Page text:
Saturday, September 28, 2013


Characters in popular fiction often remain long in the public consciousness because they accurately reflect archetypes that inform our everyday experience.  The leading trio of men from the original Star Trek series show us this phenomenon clearly.  Captain Kirk is a Mars/Aries personification:  brash, aggressive, and direct (Kirk actually is an Aries with Mars conjunct Sun).  Doctor McCoy is Saturnine:  dour, practical, and efficacious.

A typical astrologer might classify Spock as Mercurial and perhaps Saturnine:  cerebral and logical to the point of shutting out other modes of operation.  Certainly this is true, but it is far from the most accurate way of characterizing the most compelling character of the Star Trek universe.  Spock, through his alien Vulcan heritage, inherits a number of striking traits which we can't quite explain through standard astrology:

  • The commitment not to intelligence in general (Mercury), but specifically logic:  the ability to accept or reject premises solely on the basis of empirical consistency with known truths. 
  • The utter lack of superfluousness and "small talk":  everything a Vulcan says is significant to the situation at hand.  This is not a Mercurial trait -- yet Saturn doesn't entirely fit because Vulcans have zero difficulty communicating when appropriate. 
  • The suppression of emotion in everyday life, yet the creation of cultural mechanisms for allowing emotion to run free at specific times.  Not quite a Saturn thing because Saturn usually expresses himself as a constant unconditional pressure rather than an intelligent on/off switch. 
  • A total commitment to non-aggression and peace...  co-existing with superior physical fighting ability and technique (the "Vulcan nerve pinch").  Nothing in the standard astrological playbook explains this. 
  • The "Vulcan mind-meld", or the ability to completely and perfectly transfer information from one mind to another.  Neptune is certainly involved in this concept, but in Star Trek it generally happens without spiritual undertones:  a bit like copying a hard drive.  The portrayal of this ability seems to take it out of the realm of Neptunian mysticism into a type of science.  
  • Complete lack of ego and self-importance.  One might be tempted to look to Neptune for this, but we've all seen extremely Neptunian individuals who are also extremely egotistical.  Artists and politicians come to mind.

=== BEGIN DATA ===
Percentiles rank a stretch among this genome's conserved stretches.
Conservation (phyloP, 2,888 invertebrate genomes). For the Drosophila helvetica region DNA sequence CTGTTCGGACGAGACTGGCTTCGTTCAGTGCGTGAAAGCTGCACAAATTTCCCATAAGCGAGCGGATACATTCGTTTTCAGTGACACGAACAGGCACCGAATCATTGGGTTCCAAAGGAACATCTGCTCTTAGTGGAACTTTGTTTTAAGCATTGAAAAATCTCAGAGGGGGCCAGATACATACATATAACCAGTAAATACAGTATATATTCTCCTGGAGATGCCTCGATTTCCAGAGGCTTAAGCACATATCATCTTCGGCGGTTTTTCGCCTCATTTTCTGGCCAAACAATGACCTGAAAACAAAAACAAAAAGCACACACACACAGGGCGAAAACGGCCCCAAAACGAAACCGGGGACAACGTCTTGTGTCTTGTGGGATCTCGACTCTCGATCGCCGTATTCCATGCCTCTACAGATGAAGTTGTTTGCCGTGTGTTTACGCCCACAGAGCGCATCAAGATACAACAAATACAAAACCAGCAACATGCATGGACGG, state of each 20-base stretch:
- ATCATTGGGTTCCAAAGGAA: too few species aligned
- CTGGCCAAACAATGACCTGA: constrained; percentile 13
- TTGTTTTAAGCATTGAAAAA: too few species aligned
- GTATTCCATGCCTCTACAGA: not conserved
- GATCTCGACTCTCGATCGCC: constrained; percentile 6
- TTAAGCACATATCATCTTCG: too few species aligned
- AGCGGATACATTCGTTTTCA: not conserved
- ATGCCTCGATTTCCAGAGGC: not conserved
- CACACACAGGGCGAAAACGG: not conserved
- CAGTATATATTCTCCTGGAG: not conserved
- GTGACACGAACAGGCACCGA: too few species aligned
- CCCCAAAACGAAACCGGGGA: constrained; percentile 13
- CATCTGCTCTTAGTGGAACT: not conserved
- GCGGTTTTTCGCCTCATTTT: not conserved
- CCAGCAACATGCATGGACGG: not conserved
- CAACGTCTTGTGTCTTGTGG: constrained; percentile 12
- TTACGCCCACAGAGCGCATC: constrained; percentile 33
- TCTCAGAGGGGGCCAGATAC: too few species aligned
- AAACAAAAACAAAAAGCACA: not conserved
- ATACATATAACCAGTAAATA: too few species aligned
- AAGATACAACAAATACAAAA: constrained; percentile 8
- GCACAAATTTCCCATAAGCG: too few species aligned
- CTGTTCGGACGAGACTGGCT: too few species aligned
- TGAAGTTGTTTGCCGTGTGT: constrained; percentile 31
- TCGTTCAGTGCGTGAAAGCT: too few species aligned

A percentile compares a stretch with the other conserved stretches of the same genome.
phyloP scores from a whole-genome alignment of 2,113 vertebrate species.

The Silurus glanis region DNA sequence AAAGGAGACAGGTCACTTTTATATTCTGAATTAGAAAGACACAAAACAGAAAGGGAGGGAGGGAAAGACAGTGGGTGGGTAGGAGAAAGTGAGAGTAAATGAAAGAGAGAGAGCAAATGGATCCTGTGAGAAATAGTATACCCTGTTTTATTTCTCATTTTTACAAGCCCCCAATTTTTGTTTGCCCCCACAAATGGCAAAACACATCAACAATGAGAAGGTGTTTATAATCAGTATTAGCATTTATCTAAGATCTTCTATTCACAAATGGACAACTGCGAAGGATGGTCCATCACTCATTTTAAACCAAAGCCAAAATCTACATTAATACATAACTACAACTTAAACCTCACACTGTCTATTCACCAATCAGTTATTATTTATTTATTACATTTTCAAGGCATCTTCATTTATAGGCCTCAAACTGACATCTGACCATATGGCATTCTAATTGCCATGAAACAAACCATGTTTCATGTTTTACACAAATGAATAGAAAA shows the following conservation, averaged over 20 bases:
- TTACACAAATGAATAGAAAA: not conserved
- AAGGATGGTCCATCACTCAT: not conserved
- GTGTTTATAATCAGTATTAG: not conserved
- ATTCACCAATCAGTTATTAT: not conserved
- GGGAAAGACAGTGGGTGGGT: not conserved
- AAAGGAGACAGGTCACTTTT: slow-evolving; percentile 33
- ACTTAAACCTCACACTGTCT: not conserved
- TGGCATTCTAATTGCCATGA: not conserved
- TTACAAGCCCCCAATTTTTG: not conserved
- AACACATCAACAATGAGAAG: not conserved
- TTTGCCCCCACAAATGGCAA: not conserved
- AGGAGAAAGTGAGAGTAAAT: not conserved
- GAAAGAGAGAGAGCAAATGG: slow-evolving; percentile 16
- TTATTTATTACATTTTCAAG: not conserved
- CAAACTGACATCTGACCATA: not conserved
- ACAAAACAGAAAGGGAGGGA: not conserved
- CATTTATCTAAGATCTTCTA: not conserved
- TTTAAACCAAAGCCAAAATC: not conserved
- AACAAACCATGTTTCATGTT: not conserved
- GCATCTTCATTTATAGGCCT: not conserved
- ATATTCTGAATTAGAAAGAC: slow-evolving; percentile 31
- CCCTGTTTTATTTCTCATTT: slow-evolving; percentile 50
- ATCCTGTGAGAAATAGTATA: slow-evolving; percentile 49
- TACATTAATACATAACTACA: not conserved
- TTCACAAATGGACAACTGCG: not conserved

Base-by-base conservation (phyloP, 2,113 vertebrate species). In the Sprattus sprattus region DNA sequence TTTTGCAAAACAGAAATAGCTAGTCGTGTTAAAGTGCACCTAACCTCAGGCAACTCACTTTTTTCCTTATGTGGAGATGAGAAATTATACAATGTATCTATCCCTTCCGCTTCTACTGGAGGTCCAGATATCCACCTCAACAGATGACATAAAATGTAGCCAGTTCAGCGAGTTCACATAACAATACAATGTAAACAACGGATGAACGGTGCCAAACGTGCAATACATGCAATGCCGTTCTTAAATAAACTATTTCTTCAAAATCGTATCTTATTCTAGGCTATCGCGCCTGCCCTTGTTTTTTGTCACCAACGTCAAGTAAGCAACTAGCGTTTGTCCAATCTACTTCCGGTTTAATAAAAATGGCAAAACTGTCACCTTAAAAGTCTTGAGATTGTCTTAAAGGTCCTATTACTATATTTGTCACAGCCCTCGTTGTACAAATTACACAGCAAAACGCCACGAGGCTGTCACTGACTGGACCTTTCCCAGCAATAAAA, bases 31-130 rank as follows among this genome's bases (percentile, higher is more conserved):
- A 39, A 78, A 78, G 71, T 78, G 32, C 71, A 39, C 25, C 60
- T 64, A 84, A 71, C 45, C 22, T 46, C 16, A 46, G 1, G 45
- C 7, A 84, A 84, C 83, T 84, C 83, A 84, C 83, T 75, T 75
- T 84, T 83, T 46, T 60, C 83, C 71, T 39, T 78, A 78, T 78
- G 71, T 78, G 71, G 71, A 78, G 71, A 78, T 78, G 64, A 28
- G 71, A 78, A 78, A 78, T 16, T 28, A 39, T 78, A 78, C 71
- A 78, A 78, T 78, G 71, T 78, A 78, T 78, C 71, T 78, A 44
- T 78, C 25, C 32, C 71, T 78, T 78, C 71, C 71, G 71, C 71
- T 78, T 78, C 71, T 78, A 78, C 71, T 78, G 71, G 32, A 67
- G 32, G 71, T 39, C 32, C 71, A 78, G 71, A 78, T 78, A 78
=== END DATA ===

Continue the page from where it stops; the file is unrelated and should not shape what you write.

• Willingness to sacrifice one's own life, without hesitation, when it logically serves a greater end.  As we've explored before, not quite the Neptunian trait one would think.  
  • Vulcan:  Spock's race and home planet are named after a Greek/Roman deity who was an armorer, turning raw materials into tools and weapons. 
  • The 1960's:  the era in which Spock came to be boasted a mass public awakening in the consciousness of peace and civil rights. 

The standard planets don't offer a satisfactory explanation for these traits.  Pallas easily does.  Her astrological nature reflects all of these points, from the emphasis on logic and self-discipline to the insistence on non-aggression and the deprecation of one's personal importance.  The planet "Vulcan" suggests by its name the Palladian ability to "weaponize" raw materials.  Even the psychic "Vulcan mind-meld" reflects the mythical Pallas Athena's way of leaving a lasting mark on her world: not through children but through the passing of knowledge and wisdom.  If Kirk is Mars and McCoy is Saturn, Spock is not Mercury or Saturn, but Pallas.  Coincident with the rise of Palladian (also known as "libertarian") ideology in the world of the past few decades, Spock may well be the clearest avatar of Pallas yet in the world of fiction. 

Here is a birth chart for Leonard Nimoy, the actor whose life's work has been the portrayal of Spock.  Very few remember his other endeavors, including musical albums and a stint on "Mission: Impossible".  He not only performed the Spock character but originated a few of his signature traits including the "Vulcan nerve pinch". 

As we would expect from a man who brought a completely Palladian character to life for an audience of millions, Pallas is quite strong in the chart.  Pallas is conjunct Neptune (common in artists, religious leaders, and persons capable of generating a powerful personal mystique), quincunx the Sun, and sesquiquadrate and ruled by Mercury with the North Node.  Pallas is strong when in connection with the Sun, Mercury, and/or the North Node; here we have all three.

The "birth" or first broadcast chart for Star Trek itself fittingly boasts Pallas rising, contraparallel Sun.

The Star Trek Planetary Confederation itself would have to be some relatively benign (and probably impossible) form of fascism.  This is also on the chart, with the prominent Pallas weakened by a yod with the South Node and Pluto (suggesting a central authoritarian government, as in the background of the show).  The North Node is in the Second House: capitalism (perhaps obviated by "replicator" tech).  Jupiter is in the 4th House, perhaps suggesting openness to other races and cultures. 


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